The second-in-line to the throne and his spouse will meet President Francois Hollande and launch a initiative called “Les Voisins” (The Neighbours) designed to foster closer relations between the two countries at a time when Britain is set to begin the formal process of leaving the European Union.
The Duke and Duchess of Cambridge will also host a black-tie dinner at the British Embassy and attend a Six Nations rugby match between France and Wales at the national stadium on Saturday.
It will be the 34-year-old prince's first engagement as patron of the Welsh Rugby Union since taking over the role from his grandmother, Queen Elizabeth II.
The couple will be travelling without their children, three-year-old George and one-year-old Charlotte.
Although no official commemoration is planned during the trip, it will be impossible to escape the poignancy of Diana's eldest son visiting the city where she died on August 31, 1997.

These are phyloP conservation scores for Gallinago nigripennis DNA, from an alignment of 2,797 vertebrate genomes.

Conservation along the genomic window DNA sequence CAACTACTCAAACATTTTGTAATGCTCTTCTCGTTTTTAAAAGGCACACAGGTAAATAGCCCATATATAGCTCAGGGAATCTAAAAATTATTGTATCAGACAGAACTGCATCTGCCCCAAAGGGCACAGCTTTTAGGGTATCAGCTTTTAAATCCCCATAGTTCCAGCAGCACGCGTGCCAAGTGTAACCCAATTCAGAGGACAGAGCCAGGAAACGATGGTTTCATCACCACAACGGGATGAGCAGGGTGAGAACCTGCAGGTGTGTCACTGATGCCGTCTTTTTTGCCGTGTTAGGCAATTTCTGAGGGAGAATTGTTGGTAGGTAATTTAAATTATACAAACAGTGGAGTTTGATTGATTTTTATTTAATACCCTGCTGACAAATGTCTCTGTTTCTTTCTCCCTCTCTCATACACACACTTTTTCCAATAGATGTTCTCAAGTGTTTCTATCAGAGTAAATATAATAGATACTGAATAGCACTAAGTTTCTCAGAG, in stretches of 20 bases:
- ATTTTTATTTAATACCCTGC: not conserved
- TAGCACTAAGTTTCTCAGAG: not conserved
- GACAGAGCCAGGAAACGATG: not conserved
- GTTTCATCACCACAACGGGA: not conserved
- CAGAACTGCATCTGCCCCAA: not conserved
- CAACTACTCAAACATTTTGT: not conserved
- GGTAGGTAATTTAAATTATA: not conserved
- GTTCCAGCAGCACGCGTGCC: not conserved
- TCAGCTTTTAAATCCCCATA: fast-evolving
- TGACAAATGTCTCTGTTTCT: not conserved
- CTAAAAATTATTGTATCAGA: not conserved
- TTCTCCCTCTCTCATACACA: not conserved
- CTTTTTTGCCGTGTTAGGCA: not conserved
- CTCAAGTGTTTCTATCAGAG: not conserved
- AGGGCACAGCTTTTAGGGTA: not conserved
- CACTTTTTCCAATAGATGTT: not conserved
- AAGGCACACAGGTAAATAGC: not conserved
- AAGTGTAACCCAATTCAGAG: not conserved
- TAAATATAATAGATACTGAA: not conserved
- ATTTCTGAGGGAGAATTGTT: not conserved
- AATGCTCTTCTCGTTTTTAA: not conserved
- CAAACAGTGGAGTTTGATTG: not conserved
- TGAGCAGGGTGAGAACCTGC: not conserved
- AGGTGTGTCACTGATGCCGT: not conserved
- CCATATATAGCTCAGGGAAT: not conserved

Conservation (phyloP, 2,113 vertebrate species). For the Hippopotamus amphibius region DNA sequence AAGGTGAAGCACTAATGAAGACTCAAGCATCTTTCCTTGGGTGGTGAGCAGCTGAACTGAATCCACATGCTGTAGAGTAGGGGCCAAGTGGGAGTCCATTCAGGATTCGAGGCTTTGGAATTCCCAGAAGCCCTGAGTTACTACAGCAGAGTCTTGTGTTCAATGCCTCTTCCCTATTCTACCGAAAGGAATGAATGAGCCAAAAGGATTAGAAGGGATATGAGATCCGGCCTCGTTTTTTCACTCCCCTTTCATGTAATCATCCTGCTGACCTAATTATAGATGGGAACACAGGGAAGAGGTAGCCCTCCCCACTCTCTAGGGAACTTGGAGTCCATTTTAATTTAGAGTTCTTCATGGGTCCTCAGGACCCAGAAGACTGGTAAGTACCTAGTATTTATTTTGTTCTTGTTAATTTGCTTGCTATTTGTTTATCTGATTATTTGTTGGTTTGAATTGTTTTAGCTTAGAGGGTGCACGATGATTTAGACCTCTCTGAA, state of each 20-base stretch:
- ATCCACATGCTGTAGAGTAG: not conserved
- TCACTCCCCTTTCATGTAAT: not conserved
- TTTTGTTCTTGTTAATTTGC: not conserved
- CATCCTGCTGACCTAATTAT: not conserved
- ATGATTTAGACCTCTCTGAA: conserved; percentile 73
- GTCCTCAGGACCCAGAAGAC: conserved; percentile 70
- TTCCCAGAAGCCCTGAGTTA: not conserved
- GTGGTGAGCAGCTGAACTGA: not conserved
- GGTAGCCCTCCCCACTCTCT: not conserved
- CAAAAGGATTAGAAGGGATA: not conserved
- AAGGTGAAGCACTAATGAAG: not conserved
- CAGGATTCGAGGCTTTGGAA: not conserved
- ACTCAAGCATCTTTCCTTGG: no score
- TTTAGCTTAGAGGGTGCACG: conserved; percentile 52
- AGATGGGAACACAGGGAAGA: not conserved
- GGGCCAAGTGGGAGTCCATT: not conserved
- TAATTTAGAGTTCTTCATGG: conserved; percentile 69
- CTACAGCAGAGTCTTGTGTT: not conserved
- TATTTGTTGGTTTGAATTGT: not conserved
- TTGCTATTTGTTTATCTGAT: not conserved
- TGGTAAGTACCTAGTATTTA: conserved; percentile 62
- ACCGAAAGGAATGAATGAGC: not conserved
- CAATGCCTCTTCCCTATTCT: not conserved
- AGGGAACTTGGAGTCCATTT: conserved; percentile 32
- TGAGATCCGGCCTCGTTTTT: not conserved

William was just 15 and his brother Harry 12 when their mother and her boyfriend Dodi Al-Fayed were killed after the Mercedes in which they were passengers crashed in a tunnel in central Paris as it was being pursued at high speed by press photographers.
Their French chauffeur Henri Paul, who was later found to be over the legal blood alcohol limit, also died.
To mark the 20th anniversary of her death, the princes announced earlier this year they were setting up a committee to raise funds to pay for a statue of Diana, who was known as the Princess of Wales, to be erected in the public gardens of Kensington Palace in London, where she lived.
William to the fore
The Paris visit is another sign that the princes and their father, heir-to-the-throne Prince Charles, are increasingly taking over official duties from the queen, who will turn 91 on June 10.
William and Kate are also to visit to Germany and Poland in July.
William has announced he is stepping down as an air ambulance helicopter pilot to focus more on royal business.
The prince has been criticised as “work-shy” by the famously aggressive British tabloids over the number of engagements he performs compared with the queen.
The young royals remain hugely popular in Britain, however, and also have a sizeable French fan base.